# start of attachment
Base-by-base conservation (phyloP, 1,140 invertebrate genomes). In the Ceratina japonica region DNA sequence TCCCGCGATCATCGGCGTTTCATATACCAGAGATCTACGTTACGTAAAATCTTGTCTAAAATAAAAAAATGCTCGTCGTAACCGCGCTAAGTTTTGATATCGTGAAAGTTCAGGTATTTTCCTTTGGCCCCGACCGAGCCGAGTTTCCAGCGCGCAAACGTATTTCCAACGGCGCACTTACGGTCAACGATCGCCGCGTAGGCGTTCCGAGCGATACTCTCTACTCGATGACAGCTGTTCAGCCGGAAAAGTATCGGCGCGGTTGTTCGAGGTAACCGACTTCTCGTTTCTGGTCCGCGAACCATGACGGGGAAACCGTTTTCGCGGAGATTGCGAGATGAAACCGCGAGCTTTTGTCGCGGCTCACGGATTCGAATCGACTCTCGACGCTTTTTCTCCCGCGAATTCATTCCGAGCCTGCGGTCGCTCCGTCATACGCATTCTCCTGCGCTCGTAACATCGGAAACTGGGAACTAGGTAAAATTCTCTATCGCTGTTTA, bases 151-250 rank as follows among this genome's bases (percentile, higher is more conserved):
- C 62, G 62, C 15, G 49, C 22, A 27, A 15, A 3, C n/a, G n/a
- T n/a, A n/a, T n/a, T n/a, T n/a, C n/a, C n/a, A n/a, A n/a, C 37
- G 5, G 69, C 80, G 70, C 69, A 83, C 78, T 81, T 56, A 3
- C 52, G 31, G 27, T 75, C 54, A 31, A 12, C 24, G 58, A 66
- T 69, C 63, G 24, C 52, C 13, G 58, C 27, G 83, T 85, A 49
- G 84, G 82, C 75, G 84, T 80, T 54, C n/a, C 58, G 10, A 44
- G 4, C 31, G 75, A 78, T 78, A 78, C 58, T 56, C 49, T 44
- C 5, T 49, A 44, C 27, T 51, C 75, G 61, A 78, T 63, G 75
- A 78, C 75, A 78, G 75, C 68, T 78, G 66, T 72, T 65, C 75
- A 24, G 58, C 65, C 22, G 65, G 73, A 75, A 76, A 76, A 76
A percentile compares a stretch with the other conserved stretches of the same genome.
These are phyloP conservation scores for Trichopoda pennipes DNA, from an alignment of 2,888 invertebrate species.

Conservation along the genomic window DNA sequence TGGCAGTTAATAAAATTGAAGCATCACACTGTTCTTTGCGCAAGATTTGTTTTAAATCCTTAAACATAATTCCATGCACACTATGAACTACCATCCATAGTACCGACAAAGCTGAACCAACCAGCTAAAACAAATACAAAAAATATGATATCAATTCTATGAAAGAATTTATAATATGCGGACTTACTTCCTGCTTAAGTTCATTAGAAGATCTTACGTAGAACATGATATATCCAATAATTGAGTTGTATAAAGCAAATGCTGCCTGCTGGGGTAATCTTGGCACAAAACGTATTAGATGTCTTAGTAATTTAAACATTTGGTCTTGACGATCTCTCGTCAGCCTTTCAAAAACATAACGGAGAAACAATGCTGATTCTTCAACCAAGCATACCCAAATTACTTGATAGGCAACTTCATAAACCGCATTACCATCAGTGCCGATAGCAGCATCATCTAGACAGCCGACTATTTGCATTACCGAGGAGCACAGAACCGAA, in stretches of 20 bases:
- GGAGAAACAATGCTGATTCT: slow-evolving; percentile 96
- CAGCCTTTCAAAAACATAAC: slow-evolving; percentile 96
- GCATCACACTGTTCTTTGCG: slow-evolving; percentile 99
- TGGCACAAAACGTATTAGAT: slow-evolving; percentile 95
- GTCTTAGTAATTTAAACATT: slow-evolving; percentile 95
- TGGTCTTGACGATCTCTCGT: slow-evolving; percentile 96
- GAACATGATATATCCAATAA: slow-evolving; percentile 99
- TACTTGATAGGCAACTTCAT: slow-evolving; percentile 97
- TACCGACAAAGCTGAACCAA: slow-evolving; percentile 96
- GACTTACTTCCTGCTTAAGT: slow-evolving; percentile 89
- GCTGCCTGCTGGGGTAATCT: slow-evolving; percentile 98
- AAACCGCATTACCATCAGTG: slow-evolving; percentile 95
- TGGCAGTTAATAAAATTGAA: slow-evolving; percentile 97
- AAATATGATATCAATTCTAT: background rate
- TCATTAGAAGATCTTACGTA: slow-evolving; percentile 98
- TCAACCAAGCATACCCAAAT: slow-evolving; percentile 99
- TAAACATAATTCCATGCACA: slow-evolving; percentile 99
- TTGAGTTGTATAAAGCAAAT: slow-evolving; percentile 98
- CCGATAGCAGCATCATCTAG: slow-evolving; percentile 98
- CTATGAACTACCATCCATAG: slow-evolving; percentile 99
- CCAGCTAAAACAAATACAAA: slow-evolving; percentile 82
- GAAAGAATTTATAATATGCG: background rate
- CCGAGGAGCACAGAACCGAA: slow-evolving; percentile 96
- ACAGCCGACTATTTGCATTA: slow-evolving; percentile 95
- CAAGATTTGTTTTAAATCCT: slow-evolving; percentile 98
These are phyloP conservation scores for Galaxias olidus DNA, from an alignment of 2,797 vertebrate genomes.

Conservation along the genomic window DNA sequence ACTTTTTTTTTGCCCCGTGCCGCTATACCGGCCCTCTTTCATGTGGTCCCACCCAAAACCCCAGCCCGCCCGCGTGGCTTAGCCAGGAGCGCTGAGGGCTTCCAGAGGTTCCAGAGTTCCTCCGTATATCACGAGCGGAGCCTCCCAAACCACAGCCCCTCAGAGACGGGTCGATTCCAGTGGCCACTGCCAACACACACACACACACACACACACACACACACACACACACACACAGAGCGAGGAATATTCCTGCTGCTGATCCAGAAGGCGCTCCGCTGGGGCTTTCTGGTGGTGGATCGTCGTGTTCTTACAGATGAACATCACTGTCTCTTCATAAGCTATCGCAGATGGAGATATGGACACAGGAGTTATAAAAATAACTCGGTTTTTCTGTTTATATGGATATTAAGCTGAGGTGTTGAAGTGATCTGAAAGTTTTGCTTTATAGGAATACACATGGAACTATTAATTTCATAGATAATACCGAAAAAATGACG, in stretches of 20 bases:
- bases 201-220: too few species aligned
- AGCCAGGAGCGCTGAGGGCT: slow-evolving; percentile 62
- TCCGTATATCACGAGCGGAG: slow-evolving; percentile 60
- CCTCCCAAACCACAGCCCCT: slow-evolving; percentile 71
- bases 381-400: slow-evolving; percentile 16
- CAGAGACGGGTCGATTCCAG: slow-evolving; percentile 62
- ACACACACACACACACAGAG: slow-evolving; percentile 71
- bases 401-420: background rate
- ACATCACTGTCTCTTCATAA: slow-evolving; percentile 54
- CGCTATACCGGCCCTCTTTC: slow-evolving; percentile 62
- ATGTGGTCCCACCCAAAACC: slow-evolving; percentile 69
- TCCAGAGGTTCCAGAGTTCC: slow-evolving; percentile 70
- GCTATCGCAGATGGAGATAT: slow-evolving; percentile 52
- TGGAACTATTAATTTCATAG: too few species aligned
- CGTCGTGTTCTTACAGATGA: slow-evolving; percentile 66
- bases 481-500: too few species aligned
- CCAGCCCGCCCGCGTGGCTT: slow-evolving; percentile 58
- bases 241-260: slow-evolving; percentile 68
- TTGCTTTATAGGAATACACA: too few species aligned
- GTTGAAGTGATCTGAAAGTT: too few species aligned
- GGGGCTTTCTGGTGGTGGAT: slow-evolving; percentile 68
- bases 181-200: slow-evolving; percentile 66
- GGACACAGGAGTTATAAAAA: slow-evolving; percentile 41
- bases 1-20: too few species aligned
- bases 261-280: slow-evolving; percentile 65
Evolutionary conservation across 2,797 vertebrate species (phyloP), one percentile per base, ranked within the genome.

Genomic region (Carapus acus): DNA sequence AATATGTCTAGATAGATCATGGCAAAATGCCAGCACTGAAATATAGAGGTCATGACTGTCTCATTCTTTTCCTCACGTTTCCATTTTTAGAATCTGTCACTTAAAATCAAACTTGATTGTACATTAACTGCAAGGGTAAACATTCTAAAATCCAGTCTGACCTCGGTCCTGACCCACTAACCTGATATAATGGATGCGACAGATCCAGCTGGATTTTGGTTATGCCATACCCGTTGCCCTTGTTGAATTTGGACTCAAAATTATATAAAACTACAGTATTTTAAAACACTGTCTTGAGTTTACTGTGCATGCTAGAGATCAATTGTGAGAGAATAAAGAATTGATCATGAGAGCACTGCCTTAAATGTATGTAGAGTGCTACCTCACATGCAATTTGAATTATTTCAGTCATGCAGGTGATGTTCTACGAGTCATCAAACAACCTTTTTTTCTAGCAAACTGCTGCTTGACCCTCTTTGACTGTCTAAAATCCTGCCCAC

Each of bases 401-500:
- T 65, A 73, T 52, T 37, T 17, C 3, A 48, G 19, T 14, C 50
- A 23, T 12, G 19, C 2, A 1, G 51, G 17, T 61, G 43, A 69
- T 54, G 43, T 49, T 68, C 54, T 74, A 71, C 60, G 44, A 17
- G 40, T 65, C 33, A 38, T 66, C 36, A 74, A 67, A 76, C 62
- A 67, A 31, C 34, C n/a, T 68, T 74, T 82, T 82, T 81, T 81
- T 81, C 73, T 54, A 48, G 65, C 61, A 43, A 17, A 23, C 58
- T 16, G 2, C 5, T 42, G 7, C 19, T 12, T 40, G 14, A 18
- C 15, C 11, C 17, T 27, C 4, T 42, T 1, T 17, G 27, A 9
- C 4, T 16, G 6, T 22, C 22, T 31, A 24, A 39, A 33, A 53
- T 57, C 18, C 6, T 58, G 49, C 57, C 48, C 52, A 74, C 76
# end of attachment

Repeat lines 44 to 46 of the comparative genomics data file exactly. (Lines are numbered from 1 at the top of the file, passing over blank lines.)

- TCCGTATATCACGAGCGGAG: slow-evolving; percentile 60
- CCTCCCAAACCACAGCCCCT: slow-evolving; percentile 71
- bases 381-400: slow-evolving; percentile 16